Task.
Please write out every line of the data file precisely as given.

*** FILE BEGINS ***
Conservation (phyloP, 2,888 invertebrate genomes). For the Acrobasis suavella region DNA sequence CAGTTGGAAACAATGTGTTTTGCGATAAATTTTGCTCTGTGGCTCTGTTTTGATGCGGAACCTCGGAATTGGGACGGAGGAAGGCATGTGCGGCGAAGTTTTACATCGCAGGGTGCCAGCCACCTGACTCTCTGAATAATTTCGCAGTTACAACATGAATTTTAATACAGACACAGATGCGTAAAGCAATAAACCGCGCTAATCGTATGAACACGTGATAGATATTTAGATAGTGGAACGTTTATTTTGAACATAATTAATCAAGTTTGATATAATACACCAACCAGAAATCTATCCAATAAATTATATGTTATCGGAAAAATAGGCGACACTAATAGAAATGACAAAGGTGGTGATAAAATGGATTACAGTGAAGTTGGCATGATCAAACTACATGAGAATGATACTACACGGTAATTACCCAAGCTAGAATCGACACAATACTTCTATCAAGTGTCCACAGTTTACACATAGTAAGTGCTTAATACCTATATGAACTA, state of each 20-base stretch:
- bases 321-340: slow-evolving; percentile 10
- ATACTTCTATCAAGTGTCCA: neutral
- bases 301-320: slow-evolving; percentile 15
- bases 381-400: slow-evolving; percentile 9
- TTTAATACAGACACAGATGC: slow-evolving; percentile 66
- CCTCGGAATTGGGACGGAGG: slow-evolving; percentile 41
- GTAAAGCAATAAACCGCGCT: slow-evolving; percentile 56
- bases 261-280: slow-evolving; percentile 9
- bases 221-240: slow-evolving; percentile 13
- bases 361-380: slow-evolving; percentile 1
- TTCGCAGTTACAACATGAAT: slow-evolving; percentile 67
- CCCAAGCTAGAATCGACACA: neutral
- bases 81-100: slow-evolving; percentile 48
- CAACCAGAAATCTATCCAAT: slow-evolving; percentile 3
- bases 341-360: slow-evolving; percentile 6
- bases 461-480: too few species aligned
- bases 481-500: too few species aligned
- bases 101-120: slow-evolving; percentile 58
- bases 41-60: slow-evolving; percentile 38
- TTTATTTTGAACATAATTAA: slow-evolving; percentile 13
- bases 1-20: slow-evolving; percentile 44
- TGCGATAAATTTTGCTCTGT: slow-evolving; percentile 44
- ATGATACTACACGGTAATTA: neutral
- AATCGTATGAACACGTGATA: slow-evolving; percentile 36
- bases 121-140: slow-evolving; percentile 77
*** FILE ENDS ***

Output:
Conservation (phyloP, 2,888 invertebrate genomes). For the Acrobasis suavella region DNA sequence CAGTTGGAAACAATGTGTTTTGCGATAAATTTTGCTCTGTGGCTCTGTTTTGATGCGGAACCTCGGAATTGGGACGGAGGAAGGCATGTGCGGCGAAGTTTTACATCGCAGGGTGCCAGCCACCTGACTCTCTGAATAATTTCGCAGTTACAACATGAATTTTAATACAGACACAGATGCGTAAAGCAATAAACCGCGCTAATCGTATGAACACGTGATAGATATTTAGATAGTGGAACGTTTATTTTGAACATAATTAATCAAGTTTGATATAATACACCAACCAGAAATCTATCCAATAAATTATATGTTATCGGAAAAATAGGCGACACTAATAGAAATGACAAAGGTGGTGATAAAATGGATTACAGTGAAGTTGGCATGATCAAACTACATGAGAATGATACTACACGGTAATTACCCAAGCTAGAATCGACACAATACTTCTATCAAGTGTCCACAGTTTACACATAGTAAGTGCTTAATACCTATATGAACTA, state of each 20-base stretch:
- bases 321-340: slow-evolving; percentile 10
- ATACTTCTATCAAGTGTCCA: neutral
- bases 301-320: slow-evolving; percentile 15
- bases 381-400: slow-evolving; percentile 9
- TTTAATACAGACACAGATGC: slow-evolving; percentile 66
- CCTCGGAATTGGGACGGAGG: slow-evolving; percentile 41
- GTAAAGCAATAAACCGCGCT: slow-evolving; percentile 56
- bases 261-280: slow-evolving; percentile 9
- bases 221-240: slow-evolving; percentile 13
- bases 361-380: slow-evolving; percentile 1
- TTCGCAGTTACAACATGAAT: slow-evolving; percentile 67
- CCCAAGCTAGAATCGACACA: neutral
- bases 81-100: slow-evolving; percentile 48
- CAACCAGAAATCTATCCAAT: slow-evolving; percentile 3
- bases 341-360: slow-evolving; percentile 6
- bases 461-480: too few species aligned
- bases 481-500: too few species aligned
- bases 101-120: slow-evolving; percentile 58
- bases 41-60: slow-evolving; percentile 38
- TTTATTTTGAACATAATTAA: slow-evolving; percentile 13
- bases 1-20: slow-evolving; percentile 44
- TGCGATAAATTTTGCTCTGT: slow-evolving; percentile 44
- ATGATACTACACGGTAATTA: neutral
- AATCGTATGAACACGTGATA: slow-evolving; percentile 36
- bases 121-140: slow-evolving; percentile 77